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Guest DaNzMaNiAc123

looking for a ballet

11 posts in this topic

My mother said she would take me to a ballet going on by the New York city ballet. The only concern is the price. We would like to get good cheap tickets. Any ideas for this one? Thank you!

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I'm afraid my answer to this one would have to be pick one: Good, or cheap are the choices. Although no tickets are cheap these days! :)

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Hey, pick a date and a program and go for it. The cheapest seats in the house (5th ring) are amazingly close to the stage, though your perspective is mostly straight down. (This is experience speaking.)

I have two additional suggestions: buy the cheapest seats you can find, then do an "instant upgrade" at intermission. Few performances sell out, so you can probably find empty seats toward the back or side of other seating areas. Hint: if you have an overcoat (or a large package or anything that might be conspicuous), check it. It's worth the $1.75, plus the quarter tip.

I've always assumed that this was passed on in the student folk culture, but I'm not sure today.

Alternatively, arrive half an hour early and ask for tickets from the nice ladies at the NYCB Guild desk. They have access to unused subscription tickets. While they give you no discount, they give you prime locations. There's no discount, but the locations are prime.

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Thank you! Have you ever heard of the fourth ring society thing? How does that work?

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The Fourth Ring Society is a promotional device used by City Ballet to provide OK seats to members. The initial membership is $15, but thereafter, tickets for fourth ring seats may be purchased for $12 each (maximum of 2 tickets per performance). It's worth it if you plan on going several times for the winter and spring repertory seasons. Otherwise, I'd say forget it. You wouldn't realize any saving at all.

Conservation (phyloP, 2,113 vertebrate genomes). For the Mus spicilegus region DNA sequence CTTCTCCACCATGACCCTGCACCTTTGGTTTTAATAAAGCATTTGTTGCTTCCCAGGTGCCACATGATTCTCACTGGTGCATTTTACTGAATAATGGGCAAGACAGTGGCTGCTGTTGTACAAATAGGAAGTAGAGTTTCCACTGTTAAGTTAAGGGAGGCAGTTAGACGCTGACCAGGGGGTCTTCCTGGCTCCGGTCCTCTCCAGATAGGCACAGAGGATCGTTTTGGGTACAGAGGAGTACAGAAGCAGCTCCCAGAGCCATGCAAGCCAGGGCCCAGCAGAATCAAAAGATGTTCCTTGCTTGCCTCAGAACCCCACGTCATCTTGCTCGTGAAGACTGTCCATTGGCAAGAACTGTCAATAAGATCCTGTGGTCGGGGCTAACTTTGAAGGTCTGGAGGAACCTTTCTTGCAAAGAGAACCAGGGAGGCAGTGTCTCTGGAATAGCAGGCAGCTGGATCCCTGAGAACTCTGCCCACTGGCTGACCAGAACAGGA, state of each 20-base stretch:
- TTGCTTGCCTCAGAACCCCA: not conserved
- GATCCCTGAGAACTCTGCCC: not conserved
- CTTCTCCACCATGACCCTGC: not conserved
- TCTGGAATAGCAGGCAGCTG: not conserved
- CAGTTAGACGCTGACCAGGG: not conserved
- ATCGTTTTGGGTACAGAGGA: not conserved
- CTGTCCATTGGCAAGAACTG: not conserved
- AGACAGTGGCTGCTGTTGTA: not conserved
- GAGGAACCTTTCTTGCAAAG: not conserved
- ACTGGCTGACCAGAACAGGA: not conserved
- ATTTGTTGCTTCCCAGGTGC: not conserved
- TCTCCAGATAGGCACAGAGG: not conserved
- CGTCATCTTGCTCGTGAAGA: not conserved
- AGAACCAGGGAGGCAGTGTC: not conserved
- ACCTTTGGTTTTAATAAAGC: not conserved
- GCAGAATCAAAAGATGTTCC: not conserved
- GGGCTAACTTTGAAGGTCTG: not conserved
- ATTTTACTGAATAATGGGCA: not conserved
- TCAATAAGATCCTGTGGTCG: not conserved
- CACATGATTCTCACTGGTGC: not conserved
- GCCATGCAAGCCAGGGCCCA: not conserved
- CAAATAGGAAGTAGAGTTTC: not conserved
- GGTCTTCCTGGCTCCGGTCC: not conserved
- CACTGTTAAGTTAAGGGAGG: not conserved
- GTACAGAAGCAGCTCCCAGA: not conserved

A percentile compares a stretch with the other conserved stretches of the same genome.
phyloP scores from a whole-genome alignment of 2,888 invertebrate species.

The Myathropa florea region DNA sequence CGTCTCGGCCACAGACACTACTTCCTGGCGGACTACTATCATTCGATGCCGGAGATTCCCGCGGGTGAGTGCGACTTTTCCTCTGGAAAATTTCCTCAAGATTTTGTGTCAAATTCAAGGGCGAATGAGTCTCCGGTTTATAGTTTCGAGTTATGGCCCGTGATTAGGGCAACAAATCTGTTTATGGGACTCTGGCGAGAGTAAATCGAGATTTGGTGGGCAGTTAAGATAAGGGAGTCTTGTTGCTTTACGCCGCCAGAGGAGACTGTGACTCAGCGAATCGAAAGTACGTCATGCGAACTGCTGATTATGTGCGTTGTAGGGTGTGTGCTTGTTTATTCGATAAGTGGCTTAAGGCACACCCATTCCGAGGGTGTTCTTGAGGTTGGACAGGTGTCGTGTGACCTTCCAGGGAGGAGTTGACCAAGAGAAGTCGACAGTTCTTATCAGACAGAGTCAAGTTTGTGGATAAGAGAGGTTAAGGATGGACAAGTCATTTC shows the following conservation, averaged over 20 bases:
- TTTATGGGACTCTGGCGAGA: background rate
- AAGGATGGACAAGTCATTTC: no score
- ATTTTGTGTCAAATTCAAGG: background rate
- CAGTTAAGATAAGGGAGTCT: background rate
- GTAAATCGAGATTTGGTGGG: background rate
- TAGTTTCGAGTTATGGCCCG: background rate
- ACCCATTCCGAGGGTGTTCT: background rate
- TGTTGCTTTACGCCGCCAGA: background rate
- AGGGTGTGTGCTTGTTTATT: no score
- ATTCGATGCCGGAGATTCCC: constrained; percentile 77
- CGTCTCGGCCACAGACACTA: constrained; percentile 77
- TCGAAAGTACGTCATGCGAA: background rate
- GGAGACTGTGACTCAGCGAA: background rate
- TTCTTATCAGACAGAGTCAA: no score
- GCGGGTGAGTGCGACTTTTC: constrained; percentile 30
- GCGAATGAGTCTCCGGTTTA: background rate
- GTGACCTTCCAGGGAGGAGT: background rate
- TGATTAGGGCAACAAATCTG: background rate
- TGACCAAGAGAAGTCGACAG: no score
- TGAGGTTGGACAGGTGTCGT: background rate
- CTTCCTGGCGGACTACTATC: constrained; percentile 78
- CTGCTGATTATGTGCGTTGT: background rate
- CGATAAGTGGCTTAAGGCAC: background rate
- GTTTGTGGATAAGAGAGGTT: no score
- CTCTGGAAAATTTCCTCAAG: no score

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DaNzMaNiAc123, perhaps you already know that, but the NYCB has a web page about ticket booking, with information about ticket prices and availability, at:

http://www.nycballet.com/nycballet/html/ti...ts_welcome.html

From what is written on the site, the ticket prices range from $28 to $76 (the prices for the 5th ring are not written, I don't know if it's different).

Mel, with one Fourth Ring society card ($15) one can purchase Fourth ring two tickets ($12 each), so it seems that it still would be a bit less expensive than buying two normal Fourth ring tickets (15+12+12= $39 instead of 28+28=$56)?

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Thank you.

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Student Rush tickets are only $10. Sometimes they are orchestra seats, sometimes 4th ring. You can buy them on-line on the web site or the day of the performance. You must have a school ID when you pick up the tickets. According to the web site you must be in high school or college, but my two ballerinas have purchased rush tkts with elememtary and middle school IDs. They are not available for all performances and you will not be able to sit with your mom unless the seat next to you is unsold.